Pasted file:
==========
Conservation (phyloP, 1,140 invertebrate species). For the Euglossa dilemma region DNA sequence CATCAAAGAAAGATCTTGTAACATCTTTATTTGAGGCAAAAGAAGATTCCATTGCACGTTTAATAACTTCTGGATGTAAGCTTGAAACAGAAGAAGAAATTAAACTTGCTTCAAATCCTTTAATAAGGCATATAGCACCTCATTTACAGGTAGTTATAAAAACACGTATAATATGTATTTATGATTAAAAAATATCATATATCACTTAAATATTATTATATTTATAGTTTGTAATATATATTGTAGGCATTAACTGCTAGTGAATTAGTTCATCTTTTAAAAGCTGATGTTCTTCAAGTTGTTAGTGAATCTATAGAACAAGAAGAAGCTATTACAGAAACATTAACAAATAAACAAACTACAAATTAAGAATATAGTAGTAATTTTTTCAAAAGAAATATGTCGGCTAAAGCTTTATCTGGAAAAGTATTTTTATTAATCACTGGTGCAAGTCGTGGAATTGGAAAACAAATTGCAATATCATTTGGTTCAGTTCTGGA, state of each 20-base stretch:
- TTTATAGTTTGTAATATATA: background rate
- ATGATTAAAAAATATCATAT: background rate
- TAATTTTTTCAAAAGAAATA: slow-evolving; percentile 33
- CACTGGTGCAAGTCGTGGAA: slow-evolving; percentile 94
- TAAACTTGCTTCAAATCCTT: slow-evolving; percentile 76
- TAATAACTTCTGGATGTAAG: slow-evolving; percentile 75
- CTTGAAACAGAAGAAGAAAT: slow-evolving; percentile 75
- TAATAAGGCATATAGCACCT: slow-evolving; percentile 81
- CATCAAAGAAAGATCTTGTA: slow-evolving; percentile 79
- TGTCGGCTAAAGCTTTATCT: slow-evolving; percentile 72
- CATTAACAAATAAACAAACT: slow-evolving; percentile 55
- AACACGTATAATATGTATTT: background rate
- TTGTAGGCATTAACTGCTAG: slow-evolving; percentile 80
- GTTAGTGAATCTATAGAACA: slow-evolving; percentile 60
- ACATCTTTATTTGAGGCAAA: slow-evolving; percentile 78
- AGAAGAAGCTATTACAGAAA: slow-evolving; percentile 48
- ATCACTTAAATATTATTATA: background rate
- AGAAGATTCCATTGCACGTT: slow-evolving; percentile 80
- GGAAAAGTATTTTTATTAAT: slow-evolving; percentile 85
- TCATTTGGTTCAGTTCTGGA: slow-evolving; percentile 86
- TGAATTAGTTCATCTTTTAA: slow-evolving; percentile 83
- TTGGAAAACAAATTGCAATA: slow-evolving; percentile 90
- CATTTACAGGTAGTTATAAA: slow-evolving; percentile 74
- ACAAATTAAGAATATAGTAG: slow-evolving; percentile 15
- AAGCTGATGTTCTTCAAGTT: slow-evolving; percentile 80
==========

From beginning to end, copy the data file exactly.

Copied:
Conservation (phyloP, 1,140 invertebrate species). For the Euglossa dilemma region DNA sequence CATCAAAGAAAGATCTTGTAACATCTTTATTTGAGGCAAAAGAAGATTCCATTGCACGTTTAATAACTTCTGGATGTAAGCTTGAAACAGAAGAAGAAATTAAACTTGCTTCAAATCCTTTAATAAGGCATATAGCACCTCATTTACAGGTAGTTATAAAAACACGTATAATATGTATTTATGATTAAAAAATATCATATATCACTTAAATATTATTATATTTATAGTTTGTAATATATATTGTAGGCATTAACTGCTAGTGAATTAGTTCATCTTTTAAAAGCTGATGTTCTTCAAGTTGTTAGTGAATCTATAGAACAAGAAGAAGCTATTACAGAAACATTAACAAATAAACAAACTACAAATTAAGAATATAGTAGTAATTTTTTCAAAAGAAATATGTCGGCTAAAGCTTTATCTGGAAAAGTATTTTTATTAATCACTGGTGCAAGTCGTGGAATTGGAAAACAAATTGCAATATCATTTGGTTCAGTTCTGGA, state of each 20-base stretch:
- TTTATAGTTTGTAATATATA: background rate
- ATGATTAAAAAATATCATAT: background rate
- TAATTTTTTCAAAAGAAATA: slow-evolving; percentile 33
- CACTGGTGCAAGTCGTGGAA: slow-evolving; percentile 94
- TAAACTTGCTTCAAATCCTT: slow-evolving; percentile 76
- TAATAACTTCTGGATGTAAG: slow-evolving; percentile 75
- CTTGAAACAGAAGAAGAAAT: slow-evolving; percentile 75
- TAATAAGGCATATAGCACCT: slow-evolving; percentile 81
- CATCAAAGAAAGATCTTGTA: slow-evolving; percentile 79
- TGTCGGCTAAAGCTTTATCT: slow-evolving; percentile 72
- CATTAACAAATAAACAAACT: slow-evolving; percentile 55
- AACACGTATAATATGTATTT: background rate
- TTGTAGGCATTAACTGCTAG: slow-evolving; percentile 80
- GTTAGTGAATCTATAGAACA: slow-evolving; percentile 60
- ACATCTTTATTTGAGGCAAA: slow-evolving; percentile 78
- AGAAGAAGCTATTACAGAAA: slow-evolving; percentile 48
- ATCACTTAAATATTATTATA: background rate
- AGAAGATTCCATTGCACGTT: slow-evolving; percentile 80
- GGAAAAGTATTTTTATTAAT: slow-evolving; percentile 85
- TCATTTGGTTCAGTTCTGGA: slow-evolving; percentile 86
- TGAATTAGTTCATCTTTTAA: slow-evolving; percentile 83
- TTGGAAAACAAATTGCAATA: slow-evolving; percentile 90
- CATTTACAGGTAGTTATAAA: slow-evolving; percentile 74
- ACAAATTAAGAATATAGTAG: slow-evolving; percentile 15
- AAGCTGATGTTCTTCAAGTT: slow-evolving; percentile 80